A Nice Time To Look Back

Media, to me, is still a concept hard to grasp. I treat media similarly to my real life – or perhaps media and my life are not even separated, or there is no other ‘real’ life apart from media at all. My perception of media changed a lot since I first ‘know’ – or acknowledge my active usage of media – until when I was consciously concerned about my media usage, then I don’t even notice my media usage anymore. Looking back, my media usage started with Tom and Jerry and Power Ranger DVDs I watched daily on my grandparents’ DVD player – I don’t even remember how I knew to put the CD inside the player and went through numerous buttons and settings to turn the movie on – it seems like a routine that I integrated since I cannot remember. Back then, watching such DVDs and owning such DVDs were a children’s luxury, for us children who bragged about how many episodes we have watched, and who can remember the details better. And I still remember how amazed I was when I first saw some big LED TVs, or TVs that came with sets of 3D glasses, and could even connect to the Internet – all those big, shiny, and delicately sophisticated devices were a myth, a prize, a study goal, a small personal pride when our families possessed one. Online games were still something unfamiliar and complex and magical, of all the games in different genres and colors within one website. As I grew up, such devices were still some captivating entities, were still the prizes for us after a task well done, for a good grade, were times we sneaked our parents to play one or two games on the computer. Games were such an unfamiliar concept and something that seem exclusively ours. “How can our parents play games” – I still remember myself asking after dad asked me how to play a particular mine-digging game.

The appearance and possession of such devices in most households could either reflect children’s privileges or parenting methods. Children owning mobile phones can mean either their families are rich enough, or their parents are lenient enough to let them own one. I remembered times I had to sneak some precious minutes of reading manga on my phone, or my thrilling quests to search for the Wi-Fi cable – my parents tended to hide them around the house when they went to work during the day (to reduce my media use as much as possible). All the conversations concerning the use of media devices with my parents were tedious, and often ended up in additional time restrictions or having my phone thrown away. Until when I entered high school, owning such devices was still a privilege, and sometimes one’s value could be judged via whether their phone is an I-phone or other unnamed Android device. But how time has changed since when I had to squeeze some time before bedtime to read some pages of manga. And how long has everything changed, since when using mobile phones was a bad, additive activity and we often avoided letting our parents see us with phones until these days when our grandparents and parents are asking us how to use social media. And how much time changed since when I used to envy others for having mobile phones, to now the mobile phone is always in my hand, throughout the whole day.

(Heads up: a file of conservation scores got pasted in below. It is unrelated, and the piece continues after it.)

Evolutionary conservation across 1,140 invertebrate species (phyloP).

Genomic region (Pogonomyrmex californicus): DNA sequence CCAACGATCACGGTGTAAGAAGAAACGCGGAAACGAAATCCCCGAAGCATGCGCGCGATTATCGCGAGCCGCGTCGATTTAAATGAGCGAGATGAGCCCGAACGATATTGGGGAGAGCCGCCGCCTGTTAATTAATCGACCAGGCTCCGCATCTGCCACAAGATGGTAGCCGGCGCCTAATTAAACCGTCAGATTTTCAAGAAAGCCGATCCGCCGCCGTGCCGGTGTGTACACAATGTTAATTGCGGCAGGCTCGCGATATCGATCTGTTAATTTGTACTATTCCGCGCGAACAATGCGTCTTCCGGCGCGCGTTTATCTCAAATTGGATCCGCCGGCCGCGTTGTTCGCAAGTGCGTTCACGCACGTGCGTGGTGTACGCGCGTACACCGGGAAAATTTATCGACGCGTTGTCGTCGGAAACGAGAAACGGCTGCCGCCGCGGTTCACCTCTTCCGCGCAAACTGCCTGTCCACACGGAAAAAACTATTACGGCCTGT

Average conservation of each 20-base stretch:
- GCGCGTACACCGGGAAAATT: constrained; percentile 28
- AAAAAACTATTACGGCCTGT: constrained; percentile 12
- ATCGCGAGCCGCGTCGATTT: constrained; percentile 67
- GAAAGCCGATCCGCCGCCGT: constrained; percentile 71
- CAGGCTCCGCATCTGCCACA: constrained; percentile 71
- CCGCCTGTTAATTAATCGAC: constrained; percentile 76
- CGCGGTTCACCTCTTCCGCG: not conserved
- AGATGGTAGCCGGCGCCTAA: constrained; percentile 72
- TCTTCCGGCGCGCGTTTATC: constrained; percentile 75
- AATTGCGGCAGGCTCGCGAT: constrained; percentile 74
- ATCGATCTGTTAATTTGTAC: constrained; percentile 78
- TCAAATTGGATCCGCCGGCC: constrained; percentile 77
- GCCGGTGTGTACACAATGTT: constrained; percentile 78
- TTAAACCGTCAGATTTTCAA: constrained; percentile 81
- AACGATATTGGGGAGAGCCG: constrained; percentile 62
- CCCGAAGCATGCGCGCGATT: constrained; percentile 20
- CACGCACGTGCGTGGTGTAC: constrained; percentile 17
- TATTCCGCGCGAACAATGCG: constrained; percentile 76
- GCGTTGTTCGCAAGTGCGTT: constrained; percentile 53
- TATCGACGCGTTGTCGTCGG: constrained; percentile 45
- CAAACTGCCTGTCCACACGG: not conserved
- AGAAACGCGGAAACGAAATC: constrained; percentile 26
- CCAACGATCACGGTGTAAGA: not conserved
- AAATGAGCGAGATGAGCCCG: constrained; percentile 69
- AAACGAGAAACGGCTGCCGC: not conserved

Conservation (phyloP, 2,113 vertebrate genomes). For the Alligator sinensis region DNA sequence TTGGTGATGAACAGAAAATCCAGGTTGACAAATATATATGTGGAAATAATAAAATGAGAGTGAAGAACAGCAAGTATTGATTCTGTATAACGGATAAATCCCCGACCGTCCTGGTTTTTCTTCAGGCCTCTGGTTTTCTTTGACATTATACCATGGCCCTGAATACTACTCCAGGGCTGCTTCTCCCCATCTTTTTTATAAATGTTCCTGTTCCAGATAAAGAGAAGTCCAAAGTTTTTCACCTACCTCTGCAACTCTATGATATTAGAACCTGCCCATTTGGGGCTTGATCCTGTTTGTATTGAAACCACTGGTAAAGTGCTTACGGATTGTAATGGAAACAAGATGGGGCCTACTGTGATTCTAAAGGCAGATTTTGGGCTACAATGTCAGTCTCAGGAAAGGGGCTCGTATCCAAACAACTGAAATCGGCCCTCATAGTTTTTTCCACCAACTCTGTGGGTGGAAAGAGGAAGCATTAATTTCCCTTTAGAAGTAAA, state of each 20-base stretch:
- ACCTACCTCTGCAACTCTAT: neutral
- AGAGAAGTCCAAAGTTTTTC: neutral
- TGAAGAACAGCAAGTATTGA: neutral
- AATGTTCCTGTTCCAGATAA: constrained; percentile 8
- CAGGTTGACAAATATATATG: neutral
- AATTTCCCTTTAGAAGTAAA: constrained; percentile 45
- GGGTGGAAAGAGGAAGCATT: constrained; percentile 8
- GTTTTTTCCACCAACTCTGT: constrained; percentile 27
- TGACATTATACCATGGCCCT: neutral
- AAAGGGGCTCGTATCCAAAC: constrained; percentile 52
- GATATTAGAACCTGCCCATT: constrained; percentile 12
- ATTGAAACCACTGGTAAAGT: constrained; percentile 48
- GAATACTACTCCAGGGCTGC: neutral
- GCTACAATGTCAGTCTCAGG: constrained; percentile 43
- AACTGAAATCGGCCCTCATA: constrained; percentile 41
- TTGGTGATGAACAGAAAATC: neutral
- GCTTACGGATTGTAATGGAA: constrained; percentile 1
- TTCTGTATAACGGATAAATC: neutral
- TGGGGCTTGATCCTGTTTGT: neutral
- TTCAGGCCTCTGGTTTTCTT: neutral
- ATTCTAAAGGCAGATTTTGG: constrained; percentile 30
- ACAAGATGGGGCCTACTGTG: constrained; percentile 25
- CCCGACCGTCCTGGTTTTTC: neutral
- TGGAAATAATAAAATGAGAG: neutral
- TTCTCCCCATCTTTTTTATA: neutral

My feelings with media are similar to other feelings in my real life – still, there is no other “real” life separated from media. When doing something, I don’t separate whether I do something with media or without media, it is just a tool in our real life. I feel no hesitant – maybe overly confident – when opening my phone or doing some tasks with my media devices. Sometimes, I still cannot perceive how – and why – I feel that comfortable when exposed to such devices. Time has changed a lot, and also our perception of media. And similarly, such media devices are only a tool within our lives, a close and needed tool indeed – we can use fire for cooking, or fire for burning, it depends on how we use the tool, on what we are doing with such tools in hand – nothing is good or bad itself. And that is exactly the reason I enjoy my media – most things are within my control, and the better I am aware of my media usage, the more I can exploit such media devices, use them as another tool toward my wellbeing.

Student ID: 13667726


Published by Life in Media

Website dedicated to the Media Life/Life in Media project of Mark Deuze, Professor of Media Studies, University of Amsterdam (The Netherlands).

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